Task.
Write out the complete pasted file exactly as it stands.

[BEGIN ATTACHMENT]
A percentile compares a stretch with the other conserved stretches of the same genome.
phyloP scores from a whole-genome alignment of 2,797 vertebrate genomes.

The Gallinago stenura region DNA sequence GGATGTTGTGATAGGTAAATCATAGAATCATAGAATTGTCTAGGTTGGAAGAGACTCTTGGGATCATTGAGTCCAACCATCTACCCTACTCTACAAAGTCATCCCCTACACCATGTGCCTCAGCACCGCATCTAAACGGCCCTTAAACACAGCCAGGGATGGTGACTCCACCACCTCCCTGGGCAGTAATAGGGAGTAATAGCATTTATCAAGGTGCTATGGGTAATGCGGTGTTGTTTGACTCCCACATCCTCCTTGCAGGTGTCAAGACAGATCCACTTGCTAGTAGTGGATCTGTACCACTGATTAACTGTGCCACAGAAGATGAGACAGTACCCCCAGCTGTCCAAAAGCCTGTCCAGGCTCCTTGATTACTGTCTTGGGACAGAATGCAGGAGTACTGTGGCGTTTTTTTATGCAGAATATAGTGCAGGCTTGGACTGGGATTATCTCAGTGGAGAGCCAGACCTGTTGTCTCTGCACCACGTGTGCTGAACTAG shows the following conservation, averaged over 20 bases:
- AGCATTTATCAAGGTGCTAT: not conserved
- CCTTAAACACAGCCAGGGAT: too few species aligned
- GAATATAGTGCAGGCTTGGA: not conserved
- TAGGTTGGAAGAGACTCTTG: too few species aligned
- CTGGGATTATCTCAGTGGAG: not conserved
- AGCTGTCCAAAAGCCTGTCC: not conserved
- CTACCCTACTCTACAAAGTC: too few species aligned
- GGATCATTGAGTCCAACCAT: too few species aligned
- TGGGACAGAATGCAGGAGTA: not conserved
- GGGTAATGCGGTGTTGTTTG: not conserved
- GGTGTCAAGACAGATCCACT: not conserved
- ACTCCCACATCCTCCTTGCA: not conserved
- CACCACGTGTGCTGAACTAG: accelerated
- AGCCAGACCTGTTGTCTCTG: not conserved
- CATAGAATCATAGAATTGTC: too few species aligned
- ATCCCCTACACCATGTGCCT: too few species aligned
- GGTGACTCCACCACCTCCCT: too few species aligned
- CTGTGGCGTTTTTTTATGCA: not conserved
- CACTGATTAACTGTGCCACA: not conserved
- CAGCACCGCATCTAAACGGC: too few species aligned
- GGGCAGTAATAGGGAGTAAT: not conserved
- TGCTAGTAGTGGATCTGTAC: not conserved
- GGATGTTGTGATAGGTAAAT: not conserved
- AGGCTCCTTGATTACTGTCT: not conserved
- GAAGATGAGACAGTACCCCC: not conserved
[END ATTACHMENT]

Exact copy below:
A percentile compares a stretch with the other conserved stretches of the same genome.
phyloP scores from a whole-genome alignment of 2,797 vertebrate genomes.

The Gallinago stenura region DNA sequence GGATGTTGTGATAGGTAAATCATAGAATCATAGAATTGTCTAGGTTGGAAGAGACTCTTGGGATCATTGAGTCCAACCATCTACCCTACTCTACAAAGTCATCCCCTACACCATGTGCCTCAGCACCGCATCTAAACGGCCCTTAAACACAGCCAGGGATGGTGACTCCACCACCTCCCTGGGCAGTAATAGGGAGTAATAGCATTTATCAAGGTGCTATGGGTAATGCGGTGTTGTTTGACTCCCACATCCTCCTTGCAGGTGTCAAGACAGATCCACTTGCTAGTAGTGGATCTGTACCACTGATTAACTGTGCCACAGAAGATGAGACAGTACCCCCAGCTGTCCAAAAGCCTGTCCAGGCTCCTTGATTACTGTCTTGGGACAGAATGCAGGAGTACTGTGGCGTTTTTTTATGCAGAATATAGTGCAGGCTTGGACTGGGATTATCTCAGTGGAGAGCCAGACCTGTTGTCTCTGCACCACGTGTGCTGAACTAG shows the following conservation, averaged over 20 bases:
- AGCATTTATCAAGGTGCTAT: not conserved
- CCTTAAACACAGCCAGGGAT: too few species aligned
- GAATATAGTGCAGGCTTGGA: not conserved
- TAGGTTGGAAGAGACTCTTG: too few species aligned
- CTGGGATTATCTCAGTGGAG: not conserved
- AGCTGTCCAAAAGCCTGTCC: not conserved
- CTACCCTACTCTACAAAGTC: too few species aligned
- GGATCATTGAGTCCAACCAT: too few species aligned
- TGGGACAGAATGCAGGAGTA: not conserved
- GGGTAATGCGGTGTTGTTTG: not conserved
- GGTGTCAAGACAGATCCACT: not conserved
- ACTCCCACATCCTCCTTGCA: not conserved
- CACCACGTGTGCTGAACTAG: accelerated
- AGCCAGACCTGTTGTCTCTG: not conserved
- CATAGAATCATAGAATTGTC: too few species aligned
- ATCCCCTACACCATGTGCCT: too few species aligned
- GGTGACTCCACCACCTCCCT: too few species aligned
- CTGTGGCGTTTTTTTATGCA: not conserved
- CACTGATTAACTGTGCCACA: not conserved
- CAGCACCGCATCTAAACGGC: too few species aligned
- GGGCAGTAATAGGGAGTAAT: not conserved
- TGCTAGTAGTGGATCTGTAC: not conserved
- GGATGTTGTGATAGGTAAAT: not conserved
- AGGCTCCTTGATTACTGTCT: not conserved
- GAAGATGAGACAGTACCCCC: not conserved